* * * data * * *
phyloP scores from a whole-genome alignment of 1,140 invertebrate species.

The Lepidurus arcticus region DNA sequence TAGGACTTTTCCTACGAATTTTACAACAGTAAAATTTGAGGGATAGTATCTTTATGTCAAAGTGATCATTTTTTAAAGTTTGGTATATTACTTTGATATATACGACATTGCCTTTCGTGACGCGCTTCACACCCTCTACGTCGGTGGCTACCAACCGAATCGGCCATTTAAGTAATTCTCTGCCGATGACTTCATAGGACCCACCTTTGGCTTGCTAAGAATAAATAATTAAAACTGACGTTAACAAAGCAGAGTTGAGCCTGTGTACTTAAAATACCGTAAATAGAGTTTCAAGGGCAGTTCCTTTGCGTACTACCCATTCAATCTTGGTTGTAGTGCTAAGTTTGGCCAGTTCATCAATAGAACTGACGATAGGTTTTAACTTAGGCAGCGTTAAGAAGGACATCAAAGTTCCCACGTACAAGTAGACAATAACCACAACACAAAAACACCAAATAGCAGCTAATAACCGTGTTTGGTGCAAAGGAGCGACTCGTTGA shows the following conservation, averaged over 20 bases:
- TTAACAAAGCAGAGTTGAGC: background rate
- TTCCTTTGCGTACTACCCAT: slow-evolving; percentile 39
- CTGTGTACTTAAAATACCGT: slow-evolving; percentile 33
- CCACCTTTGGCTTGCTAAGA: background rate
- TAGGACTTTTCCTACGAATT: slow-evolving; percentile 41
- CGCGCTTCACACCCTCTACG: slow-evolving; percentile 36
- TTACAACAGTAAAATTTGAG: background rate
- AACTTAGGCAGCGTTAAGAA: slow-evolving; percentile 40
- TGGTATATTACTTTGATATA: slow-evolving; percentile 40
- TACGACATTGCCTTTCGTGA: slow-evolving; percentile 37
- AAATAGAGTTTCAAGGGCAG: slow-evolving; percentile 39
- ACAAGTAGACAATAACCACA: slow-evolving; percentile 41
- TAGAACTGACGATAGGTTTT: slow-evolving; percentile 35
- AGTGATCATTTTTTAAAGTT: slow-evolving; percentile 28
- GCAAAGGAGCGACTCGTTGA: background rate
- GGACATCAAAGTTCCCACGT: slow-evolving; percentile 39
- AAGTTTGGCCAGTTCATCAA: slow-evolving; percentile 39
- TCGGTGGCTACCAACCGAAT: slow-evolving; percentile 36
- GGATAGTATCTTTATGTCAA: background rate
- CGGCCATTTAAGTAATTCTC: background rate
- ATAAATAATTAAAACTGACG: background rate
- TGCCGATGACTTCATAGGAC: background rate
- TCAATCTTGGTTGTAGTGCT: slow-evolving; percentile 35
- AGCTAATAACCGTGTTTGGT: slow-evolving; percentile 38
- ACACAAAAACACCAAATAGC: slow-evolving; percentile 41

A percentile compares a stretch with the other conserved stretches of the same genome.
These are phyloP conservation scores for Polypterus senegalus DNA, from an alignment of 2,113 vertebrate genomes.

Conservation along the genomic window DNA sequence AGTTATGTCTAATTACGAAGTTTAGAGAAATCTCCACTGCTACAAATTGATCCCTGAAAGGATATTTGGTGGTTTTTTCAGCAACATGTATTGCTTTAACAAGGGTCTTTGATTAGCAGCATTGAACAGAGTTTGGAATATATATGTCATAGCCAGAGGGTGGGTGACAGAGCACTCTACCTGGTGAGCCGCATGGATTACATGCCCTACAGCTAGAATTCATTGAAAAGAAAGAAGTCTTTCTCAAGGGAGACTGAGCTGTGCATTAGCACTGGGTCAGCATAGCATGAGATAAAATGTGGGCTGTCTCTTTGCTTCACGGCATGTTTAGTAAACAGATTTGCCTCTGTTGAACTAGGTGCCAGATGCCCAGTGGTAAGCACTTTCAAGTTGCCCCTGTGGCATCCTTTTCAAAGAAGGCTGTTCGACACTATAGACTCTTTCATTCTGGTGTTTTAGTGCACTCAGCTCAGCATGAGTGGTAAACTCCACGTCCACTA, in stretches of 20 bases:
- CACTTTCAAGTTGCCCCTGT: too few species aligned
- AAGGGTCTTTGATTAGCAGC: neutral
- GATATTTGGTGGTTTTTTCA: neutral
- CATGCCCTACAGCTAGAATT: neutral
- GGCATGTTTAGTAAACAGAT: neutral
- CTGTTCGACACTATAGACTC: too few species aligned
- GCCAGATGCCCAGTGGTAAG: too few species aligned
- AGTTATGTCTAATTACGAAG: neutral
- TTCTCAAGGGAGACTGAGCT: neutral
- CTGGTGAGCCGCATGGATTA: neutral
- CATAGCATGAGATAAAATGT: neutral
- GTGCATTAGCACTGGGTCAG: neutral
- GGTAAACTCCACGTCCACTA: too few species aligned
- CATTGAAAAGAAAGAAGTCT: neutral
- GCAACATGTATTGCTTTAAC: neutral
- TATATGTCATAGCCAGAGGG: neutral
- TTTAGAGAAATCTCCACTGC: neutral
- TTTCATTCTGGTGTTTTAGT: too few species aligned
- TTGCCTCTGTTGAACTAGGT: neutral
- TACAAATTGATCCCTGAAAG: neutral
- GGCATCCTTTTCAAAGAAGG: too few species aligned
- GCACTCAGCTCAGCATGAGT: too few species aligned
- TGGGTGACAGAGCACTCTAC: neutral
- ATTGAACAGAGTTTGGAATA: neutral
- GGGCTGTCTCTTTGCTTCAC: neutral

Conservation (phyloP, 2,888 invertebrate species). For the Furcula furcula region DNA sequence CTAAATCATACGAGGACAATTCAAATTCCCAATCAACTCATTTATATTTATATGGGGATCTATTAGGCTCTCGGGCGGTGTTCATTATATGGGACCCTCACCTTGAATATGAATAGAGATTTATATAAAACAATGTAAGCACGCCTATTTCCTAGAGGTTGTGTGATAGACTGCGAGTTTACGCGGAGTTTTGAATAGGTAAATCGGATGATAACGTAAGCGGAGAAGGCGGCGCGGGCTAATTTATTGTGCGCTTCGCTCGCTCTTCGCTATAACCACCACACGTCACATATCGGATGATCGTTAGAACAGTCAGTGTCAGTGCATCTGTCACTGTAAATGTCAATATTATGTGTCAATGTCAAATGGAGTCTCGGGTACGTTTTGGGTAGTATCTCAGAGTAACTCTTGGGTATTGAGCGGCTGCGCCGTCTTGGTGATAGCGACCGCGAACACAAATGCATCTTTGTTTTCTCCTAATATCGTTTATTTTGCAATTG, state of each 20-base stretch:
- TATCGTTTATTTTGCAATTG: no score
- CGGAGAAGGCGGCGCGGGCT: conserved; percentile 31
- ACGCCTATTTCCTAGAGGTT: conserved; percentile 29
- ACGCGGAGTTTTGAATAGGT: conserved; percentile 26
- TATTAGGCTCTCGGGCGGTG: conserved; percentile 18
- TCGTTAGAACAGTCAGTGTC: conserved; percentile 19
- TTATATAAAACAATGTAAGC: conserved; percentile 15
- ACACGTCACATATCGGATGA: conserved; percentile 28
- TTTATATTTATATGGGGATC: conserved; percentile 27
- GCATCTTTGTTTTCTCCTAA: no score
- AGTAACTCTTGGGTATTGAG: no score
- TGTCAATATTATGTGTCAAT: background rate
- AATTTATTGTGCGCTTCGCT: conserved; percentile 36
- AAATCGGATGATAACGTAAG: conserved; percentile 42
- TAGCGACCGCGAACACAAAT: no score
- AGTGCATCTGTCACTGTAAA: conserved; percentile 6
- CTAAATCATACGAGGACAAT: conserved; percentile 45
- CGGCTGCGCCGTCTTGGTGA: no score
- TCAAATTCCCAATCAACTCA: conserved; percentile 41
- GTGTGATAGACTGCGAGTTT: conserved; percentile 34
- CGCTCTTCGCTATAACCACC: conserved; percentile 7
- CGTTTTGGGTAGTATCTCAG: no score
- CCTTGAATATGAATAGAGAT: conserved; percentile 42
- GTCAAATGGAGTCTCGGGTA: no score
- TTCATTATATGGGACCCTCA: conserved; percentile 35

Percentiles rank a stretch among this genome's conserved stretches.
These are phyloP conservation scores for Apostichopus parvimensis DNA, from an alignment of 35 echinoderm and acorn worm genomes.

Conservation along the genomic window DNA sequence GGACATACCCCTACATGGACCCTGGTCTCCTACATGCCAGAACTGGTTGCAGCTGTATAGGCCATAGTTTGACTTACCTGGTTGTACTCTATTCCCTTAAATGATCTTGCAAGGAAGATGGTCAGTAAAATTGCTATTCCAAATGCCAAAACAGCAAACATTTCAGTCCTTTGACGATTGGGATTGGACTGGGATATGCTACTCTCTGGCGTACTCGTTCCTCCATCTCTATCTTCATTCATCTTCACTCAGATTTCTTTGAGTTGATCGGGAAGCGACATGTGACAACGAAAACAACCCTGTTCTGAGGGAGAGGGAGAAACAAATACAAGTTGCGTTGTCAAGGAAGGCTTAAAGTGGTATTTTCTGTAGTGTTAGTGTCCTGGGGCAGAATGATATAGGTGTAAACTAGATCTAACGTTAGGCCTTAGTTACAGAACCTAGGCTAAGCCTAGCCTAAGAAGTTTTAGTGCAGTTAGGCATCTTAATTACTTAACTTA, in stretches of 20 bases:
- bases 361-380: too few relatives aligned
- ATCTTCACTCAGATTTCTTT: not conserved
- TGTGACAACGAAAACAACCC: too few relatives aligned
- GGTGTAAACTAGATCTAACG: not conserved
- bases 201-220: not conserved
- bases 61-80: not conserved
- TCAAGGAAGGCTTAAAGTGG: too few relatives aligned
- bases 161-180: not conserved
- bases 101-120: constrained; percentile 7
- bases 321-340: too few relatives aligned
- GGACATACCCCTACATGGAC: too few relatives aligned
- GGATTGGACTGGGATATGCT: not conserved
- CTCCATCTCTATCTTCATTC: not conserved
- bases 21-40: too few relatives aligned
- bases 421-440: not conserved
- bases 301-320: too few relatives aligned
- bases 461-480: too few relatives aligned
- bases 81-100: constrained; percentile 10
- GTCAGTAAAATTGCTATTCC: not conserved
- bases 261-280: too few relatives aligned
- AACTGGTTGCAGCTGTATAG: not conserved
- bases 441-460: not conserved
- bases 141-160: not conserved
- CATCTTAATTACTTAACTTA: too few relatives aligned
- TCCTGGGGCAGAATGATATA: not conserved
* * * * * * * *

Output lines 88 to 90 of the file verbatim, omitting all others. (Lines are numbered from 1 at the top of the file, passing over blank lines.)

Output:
- GGTGTAAACTAGATCTAACG: not conserved
- bases 201-220: not conserved
- bases 61-80: not conserved